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Lessons from Prof. Chinua Achebe’s Literacy Efforts

Chinua Achebe will be really missed. Not because of Things Fall Apart or Anthills of Savannah, but because of his literacy efforts. He wrote many words of wisdom during his illustrious career. These should not be forgotten.

He wrote: “If you want to plunder your neighbor’s house, first hire a good storyteller.” He was right. What does the storyteller do? He diligently spreads false narratives. We have seen it happen several times with colonialism, apartheid, imperialism and now neo-colonialism. Kwame Nkrumah was supposed to be an evil dictator. Nelson Mandela was dubbed a terrorist. We all know what happened to Saddam Hussein and his weapons of mass destruction. And we all know what happened to Muammar Gaddafi, who was before his demise feted in European capitals.

There are many lessons we can still learn. Lesson one: for Africa to succeed, we need our own storytellers, lest we are plundered over and over again. It looks the African story will continue to be distorted until the continent develops its own media resources strong enough to be heard – its own Al Jazeera, in both broadcast and print media. At the moment, “hyenas” are circling the news of Africa’s rise.

Most of us are familiar with the hilarious anecdote of the Snake and the Toad: a toad basking by the roadside saw a snake riding a horse, coiled up in the saddle. “That is not how to ride a horse,” the toad berated the snake. “Let me show you how to do it.” The snake dutifully slithered out of the saddle while the toad climbed astride the horse, took the reins and majestically rode the horse, prancing proudly up and down. “This is how to ride a horse,” the toad said triumphantly. “Well done,” the snake said. “Now you may come down.” The snake crawled back into the saddle, and rode away in its usual manner. On its way it looked back and advised the toad, “…to have is better than to know. What is the value of fine horsemanship without a horse?”

Lesson two: Africa’s big brains should roll up their sleeves and get on to the factory floor. It is only by making, creating and innovating that Africa will succeed big. Meetings to plan meetings, endless conferences, summits, workshops, talk shows and retreats have a limited use in 21st century Africa. They generally do not put food on the table. It’s time to spend more time converting ideas into conglomerates that produce world-class goods and services, sold to the whole world at the right price.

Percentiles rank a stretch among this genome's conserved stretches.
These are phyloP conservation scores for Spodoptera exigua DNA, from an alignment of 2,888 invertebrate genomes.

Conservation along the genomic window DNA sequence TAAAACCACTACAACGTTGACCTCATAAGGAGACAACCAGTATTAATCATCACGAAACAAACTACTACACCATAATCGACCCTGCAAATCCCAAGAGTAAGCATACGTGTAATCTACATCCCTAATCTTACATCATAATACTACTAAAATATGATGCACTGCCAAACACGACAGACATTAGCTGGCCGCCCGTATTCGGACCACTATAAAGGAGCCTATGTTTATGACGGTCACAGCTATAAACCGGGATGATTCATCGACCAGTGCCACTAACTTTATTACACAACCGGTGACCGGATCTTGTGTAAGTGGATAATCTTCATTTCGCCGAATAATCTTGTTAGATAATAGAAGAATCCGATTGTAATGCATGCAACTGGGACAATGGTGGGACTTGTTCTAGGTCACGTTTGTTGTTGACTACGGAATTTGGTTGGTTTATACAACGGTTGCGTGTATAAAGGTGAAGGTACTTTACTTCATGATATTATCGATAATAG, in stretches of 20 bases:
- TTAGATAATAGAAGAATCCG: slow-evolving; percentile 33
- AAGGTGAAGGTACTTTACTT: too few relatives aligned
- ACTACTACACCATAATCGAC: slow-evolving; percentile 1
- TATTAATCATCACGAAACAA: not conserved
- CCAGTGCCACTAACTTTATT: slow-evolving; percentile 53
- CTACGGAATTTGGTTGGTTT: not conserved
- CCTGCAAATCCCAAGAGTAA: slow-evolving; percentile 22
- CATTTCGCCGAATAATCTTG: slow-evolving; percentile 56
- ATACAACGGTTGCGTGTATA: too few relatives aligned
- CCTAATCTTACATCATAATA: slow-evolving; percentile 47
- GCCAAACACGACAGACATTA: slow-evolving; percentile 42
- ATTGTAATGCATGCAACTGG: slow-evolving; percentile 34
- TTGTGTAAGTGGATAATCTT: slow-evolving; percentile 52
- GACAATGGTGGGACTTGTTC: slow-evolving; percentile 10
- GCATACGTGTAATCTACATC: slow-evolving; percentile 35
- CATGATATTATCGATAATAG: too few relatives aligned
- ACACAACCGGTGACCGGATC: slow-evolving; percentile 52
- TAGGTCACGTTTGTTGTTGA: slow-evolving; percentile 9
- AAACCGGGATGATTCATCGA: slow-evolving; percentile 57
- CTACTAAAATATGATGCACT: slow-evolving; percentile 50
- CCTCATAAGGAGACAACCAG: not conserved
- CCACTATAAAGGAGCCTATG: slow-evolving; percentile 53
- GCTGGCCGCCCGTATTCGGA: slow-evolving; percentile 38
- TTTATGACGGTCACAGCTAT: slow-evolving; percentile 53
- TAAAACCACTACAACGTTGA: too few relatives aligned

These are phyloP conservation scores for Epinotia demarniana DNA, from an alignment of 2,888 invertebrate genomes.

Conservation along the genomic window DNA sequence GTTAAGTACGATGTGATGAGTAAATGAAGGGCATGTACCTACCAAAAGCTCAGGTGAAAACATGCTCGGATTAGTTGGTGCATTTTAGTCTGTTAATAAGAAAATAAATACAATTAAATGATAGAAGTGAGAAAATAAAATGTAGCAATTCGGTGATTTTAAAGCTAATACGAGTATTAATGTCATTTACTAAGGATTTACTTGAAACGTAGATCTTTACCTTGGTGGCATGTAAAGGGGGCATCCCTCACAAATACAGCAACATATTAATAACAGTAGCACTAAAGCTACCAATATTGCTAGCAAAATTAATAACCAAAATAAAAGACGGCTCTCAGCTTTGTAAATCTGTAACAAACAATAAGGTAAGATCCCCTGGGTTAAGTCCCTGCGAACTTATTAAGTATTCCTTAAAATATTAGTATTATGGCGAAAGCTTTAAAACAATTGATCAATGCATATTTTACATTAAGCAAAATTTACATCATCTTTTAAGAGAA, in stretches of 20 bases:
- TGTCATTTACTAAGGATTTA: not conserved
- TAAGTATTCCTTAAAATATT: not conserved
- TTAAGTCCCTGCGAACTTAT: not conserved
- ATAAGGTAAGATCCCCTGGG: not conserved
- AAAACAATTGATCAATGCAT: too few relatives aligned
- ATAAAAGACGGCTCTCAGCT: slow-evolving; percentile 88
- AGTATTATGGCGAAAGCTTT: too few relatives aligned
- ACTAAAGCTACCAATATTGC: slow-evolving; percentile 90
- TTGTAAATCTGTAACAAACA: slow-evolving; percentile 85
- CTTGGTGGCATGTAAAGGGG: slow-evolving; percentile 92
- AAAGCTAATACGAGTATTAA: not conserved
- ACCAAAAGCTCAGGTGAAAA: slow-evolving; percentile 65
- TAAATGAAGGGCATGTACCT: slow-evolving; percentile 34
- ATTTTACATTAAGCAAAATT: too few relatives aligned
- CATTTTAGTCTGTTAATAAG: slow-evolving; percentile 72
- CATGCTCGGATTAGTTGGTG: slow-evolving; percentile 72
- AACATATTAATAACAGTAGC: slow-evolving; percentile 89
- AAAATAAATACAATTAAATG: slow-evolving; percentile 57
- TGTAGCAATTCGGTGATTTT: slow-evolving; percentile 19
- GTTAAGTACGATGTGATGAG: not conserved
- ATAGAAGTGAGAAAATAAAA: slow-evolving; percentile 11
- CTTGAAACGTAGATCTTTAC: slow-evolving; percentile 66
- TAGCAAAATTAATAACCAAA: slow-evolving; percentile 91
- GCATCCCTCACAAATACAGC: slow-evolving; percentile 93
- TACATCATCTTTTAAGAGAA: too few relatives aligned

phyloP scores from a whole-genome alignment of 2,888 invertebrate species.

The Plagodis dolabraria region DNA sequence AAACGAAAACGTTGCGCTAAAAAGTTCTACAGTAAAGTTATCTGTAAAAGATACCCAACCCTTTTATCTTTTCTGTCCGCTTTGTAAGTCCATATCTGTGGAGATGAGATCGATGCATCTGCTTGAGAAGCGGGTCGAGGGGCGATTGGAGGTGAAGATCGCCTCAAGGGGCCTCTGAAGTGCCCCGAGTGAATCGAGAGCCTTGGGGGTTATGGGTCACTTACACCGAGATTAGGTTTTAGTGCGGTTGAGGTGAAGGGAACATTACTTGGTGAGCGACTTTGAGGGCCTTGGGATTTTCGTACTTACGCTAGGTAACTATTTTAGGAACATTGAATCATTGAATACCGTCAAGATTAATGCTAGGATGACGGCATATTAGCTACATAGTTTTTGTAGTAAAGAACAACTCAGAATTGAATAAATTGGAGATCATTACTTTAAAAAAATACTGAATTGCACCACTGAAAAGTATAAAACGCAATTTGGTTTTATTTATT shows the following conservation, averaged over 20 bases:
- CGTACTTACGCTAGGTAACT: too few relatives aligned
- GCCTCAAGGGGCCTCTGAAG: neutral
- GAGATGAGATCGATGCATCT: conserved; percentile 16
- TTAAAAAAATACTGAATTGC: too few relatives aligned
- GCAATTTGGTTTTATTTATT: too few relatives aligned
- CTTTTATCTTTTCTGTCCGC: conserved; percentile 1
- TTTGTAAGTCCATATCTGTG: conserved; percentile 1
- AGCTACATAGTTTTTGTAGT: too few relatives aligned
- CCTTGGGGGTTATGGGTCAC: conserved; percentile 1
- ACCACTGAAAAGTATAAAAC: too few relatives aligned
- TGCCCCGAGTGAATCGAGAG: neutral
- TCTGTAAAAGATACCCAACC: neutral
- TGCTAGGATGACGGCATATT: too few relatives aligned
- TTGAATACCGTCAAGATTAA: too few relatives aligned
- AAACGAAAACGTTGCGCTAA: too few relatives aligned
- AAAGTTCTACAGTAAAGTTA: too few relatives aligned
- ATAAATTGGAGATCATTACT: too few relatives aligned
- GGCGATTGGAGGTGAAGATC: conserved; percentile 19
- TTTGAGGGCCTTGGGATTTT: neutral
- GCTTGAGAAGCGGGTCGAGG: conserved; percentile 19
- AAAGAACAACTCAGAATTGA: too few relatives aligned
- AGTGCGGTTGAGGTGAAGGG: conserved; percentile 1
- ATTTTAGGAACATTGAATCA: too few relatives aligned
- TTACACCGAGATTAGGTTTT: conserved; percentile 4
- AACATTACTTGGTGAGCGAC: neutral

Lesson three: to have a real impact one has to be in Africa with Africans. The Developed World where we seek comfort is as such because they had no choice to seek refuge but to stay and fix their societies when things went awry. One can hardly alleviate poverty, illiteracy or develop infrastructure remotely. Africa’s problems are deep rooted and will only be solved collectively by entrepreneurs, engineers, technocrats, lawyers, farmers and doctors who are here on African soil.  The battles need foot soldiers. Ironically, the most Diaspora do, is tweet and complain about what ails their motherland to little consequence.

Admittedly, the Diaspora outside the grid supports their families. Many students have been educated and homes built on remittances. However, the problem with this type of financial aid is that it creates dependency which can have the effect of disempowering communities. So the clarion call to the Diaspora is that this is our continent and this is their time. Who will lead Kenya into the next generation of prosperity, peace and progress if not you? It cannot possibly be done from without. Kenya in particular needs her best brains to raise her by her bootstraps. The fierce urgency of now beckons. True fine horsemanship with a horse.

Chinua Achebe will indeed be missed.


(Oscar Okwaro Plato is an analyst with Gravio Africa. The views are his own.)


Image: Sola Osofisan

Oscar Okwaro
Oscar Okwaro
Okwaro Oscar Plato is an analyst with Gravio Africa . He is a columnist with The Nairobi Law Monthly.


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